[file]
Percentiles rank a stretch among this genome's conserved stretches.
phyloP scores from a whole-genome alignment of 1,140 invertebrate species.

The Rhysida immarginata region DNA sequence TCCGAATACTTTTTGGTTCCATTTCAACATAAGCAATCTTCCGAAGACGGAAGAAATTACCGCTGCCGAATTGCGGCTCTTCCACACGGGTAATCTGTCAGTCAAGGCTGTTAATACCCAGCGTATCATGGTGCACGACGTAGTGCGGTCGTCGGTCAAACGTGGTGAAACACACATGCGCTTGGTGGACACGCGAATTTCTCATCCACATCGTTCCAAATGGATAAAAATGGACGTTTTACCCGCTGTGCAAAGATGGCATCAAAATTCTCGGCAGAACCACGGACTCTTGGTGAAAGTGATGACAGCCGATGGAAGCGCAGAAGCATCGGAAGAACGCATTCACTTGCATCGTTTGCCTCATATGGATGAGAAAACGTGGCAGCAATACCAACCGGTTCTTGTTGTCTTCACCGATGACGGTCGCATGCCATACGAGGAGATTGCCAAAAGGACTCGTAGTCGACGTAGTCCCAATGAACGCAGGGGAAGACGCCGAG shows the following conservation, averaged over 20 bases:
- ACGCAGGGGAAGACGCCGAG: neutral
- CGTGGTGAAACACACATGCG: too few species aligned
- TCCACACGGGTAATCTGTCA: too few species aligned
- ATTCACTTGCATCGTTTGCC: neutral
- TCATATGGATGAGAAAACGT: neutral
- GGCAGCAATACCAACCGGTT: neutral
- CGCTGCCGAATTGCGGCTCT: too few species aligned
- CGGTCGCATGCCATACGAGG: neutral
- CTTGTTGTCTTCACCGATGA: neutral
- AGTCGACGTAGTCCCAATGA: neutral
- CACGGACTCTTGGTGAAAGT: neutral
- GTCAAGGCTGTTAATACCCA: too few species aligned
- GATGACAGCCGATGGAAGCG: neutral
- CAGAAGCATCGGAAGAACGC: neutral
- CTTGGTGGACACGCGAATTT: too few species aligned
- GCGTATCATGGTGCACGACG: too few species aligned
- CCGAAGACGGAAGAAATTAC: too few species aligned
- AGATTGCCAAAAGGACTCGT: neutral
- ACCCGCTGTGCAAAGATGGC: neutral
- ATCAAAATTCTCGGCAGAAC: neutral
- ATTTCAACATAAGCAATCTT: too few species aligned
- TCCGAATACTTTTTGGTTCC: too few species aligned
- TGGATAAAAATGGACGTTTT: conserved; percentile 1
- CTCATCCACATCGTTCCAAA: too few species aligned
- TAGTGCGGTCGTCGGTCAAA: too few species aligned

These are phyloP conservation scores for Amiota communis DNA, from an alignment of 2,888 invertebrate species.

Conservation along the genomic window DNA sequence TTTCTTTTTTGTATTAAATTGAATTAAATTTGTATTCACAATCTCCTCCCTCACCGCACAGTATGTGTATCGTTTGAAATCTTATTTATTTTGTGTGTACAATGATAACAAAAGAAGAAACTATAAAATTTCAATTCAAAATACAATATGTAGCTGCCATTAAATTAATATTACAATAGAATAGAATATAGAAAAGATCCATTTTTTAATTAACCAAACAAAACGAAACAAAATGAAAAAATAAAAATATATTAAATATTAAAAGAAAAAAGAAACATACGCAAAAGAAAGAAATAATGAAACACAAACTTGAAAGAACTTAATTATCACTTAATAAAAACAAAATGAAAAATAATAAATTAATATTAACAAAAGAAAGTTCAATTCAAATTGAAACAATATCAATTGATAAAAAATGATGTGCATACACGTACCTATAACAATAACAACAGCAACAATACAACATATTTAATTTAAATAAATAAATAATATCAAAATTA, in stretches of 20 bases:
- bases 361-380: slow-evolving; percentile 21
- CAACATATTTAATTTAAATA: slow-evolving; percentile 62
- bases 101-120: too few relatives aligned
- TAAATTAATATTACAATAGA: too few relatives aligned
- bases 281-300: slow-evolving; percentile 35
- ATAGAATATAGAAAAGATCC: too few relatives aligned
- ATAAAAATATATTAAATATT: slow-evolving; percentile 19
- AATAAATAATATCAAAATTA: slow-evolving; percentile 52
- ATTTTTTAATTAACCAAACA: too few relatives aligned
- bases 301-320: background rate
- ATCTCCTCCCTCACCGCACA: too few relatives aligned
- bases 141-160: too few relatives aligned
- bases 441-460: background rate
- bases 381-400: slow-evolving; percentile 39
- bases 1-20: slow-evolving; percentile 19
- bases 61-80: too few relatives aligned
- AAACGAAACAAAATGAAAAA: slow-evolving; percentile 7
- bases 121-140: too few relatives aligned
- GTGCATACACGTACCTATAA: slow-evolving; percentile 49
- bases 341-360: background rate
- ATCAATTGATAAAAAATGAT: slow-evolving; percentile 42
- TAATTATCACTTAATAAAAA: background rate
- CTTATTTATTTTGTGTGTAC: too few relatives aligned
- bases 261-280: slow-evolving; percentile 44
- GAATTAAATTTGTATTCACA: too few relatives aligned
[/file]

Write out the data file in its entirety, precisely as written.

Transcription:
Percentiles rank a stretch among this genome's conserved stretches.
phyloP scores from a whole-genome alignment of 1,140 invertebrate species.

The Rhysida immarginata region DNA sequence TCCGAATACTTTTTGGTTCCATTTCAACATAAGCAATCTTCCGAAGACGGAAGAAATTACCGCTGCCGAATTGCGGCTCTTCCACACGGGTAATCTGTCAGTCAAGGCTGTTAATACCCAGCGTATCATGGTGCACGACGTAGTGCGGTCGTCGGTCAAACGTGGTGAAACACACATGCGCTTGGTGGACACGCGAATTTCTCATCCACATCGTTCCAAATGGATAAAAATGGACGTTTTACCCGCTGTGCAAAGATGGCATCAAAATTCTCGGCAGAACCACGGACTCTTGGTGAAAGTGATGACAGCCGATGGAAGCGCAGAAGCATCGGAAGAACGCATTCACTTGCATCGTTTGCCTCATATGGATGAGAAAACGTGGCAGCAATACCAACCGGTTCTTGTTGTCTTCACCGATGACGGTCGCATGCCATACGAGGAGATTGCCAAAAGGACTCGTAGTCGACGTAGTCCCAATGAACGCAGGGGAAGACGCCGAG shows the following conservation, averaged over 20 bases:
- ACGCAGGGGAAGACGCCGAG: neutral
- CGTGGTGAAACACACATGCG: too few species aligned
- TCCACACGGGTAATCTGTCA: too few species aligned
- ATTCACTTGCATCGTTTGCC: neutral
- TCATATGGATGAGAAAACGT: neutral
- GGCAGCAATACCAACCGGTT: neutral
- CGCTGCCGAATTGCGGCTCT: too few species aligned
- CGGTCGCATGCCATACGAGG: neutral
- CTTGTTGTCTTCACCGATGA: neutral
- AGTCGACGTAGTCCCAATGA: neutral
- CACGGACTCTTGGTGAAAGT: neutral
- GTCAAGGCTGTTAATACCCA: too few species aligned
- GATGACAGCCGATGGAAGCG: neutral
- CAGAAGCATCGGAAGAACGC: neutral
- CTTGGTGGACACGCGAATTT: too few species aligned
- GCGTATCATGGTGCACGACG: too few species aligned
- CCGAAGACGGAAGAAATTAC: too few species aligned
- AGATTGCCAAAAGGACTCGT: neutral
- ACCCGCTGTGCAAAGATGGC: neutral
- ATCAAAATTCTCGGCAGAAC: neutral
- ATTTCAACATAAGCAATCTT: too few species aligned
- TCCGAATACTTTTTGGTTCC: too few species aligned
- TGGATAAAAATGGACGTTTT: conserved; percentile 1
- CTCATCCACATCGTTCCAAA: too few species aligned
- TAGTGCGGTCGTCGGTCAAA: too few species aligned

These are phyloP conservation scores for Amiota communis DNA, from an alignment of 2,888 invertebrate species.

Conservation along the genomic window DNA sequence TTTCTTTTTTGTATTAAATTGAATTAAATTTGTATTCACAATCTCCTCCCTCACCGCACAGTATGTGTATCGTTTGAAATCTTATTTATTTTGTGTGTACAATGATAACAAAAGAAGAAACTATAAAATTTCAATTCAAAATACAATATGTAGCTGCCATTAAATTAATATTACAATAGAATAGAATATAGAAAAGATCCATTTTTTAATTAACCAAACAAAACGAAACAAAATGAAAAAATAAAAATATATTAAATATTAAAAGAAAAAAGAAACATACGCAAAAGAAAGAAATAATGAAACACAAACTTGAAAGAACTTAATTATCACTTAATAAAAACAAAATGAAAAATAATAAATTAATATTAACAAAAGAAAGTTCAATTCAAATTGAAACAATATCAATTGATAAAAAATGATGTGCATACACGTACCTATAACAATAACAACAGCAACAATACAACATATTTAATTTAAATAAATAAATAATATCAAAATTA, in stretches of 20 bases:
- bases 361-380: slow-evolving; percentile 21
- CAACATATTTAATTTAAATA: slow-evolving; percentile 62
- bases 101-120: too few relatives aligned
- TAAATTAATATTACAATAGA: too few relatives aligned
- bases 281-300: slow-evolving; percentile 35
- ATAGAATATAGAAAAGATCC: too few relatives aligned
- ATAAAAATATATTAAATATT: slow-evolving; percentile 19
- AATAAATAATATCAAAATTA: slow-evolving; percentile 52
- ATTTTTTAATTAACCAAACA: too few relatives aligned
- bases 301-320: background rate
- ATCTCCTCCCTCACCGCACA: too few relatives aligned
- bases 141-160: too few relatives aligned
- bases 441-460: background rate
- bases 381-400: slow-evolving; percentile 39
- bases 1-20: slow-evolving; percentile 19
- bases 61-80: too few relatives aligned
- AAACGAAACAAAATGAAAAA: slow-evolving; percentile 7
- bases 121-140: too few relatives aligned
- GTGCATACACGTACCTATAA: slow-evolving; percentile 49
- bases 341-360: background rate
- ATCAATTGATAAAAAATGAT: slow-evolving; percentile 42
- TAATTATCACTTAATAAAAA: background rate
- CTTATTTATTTTGTGTGTAC: too few relatives aligned
- bases 261-280: slow-evolving; percentile 44
- GAATTAAATTTGTATTCACA: too few relatives aligned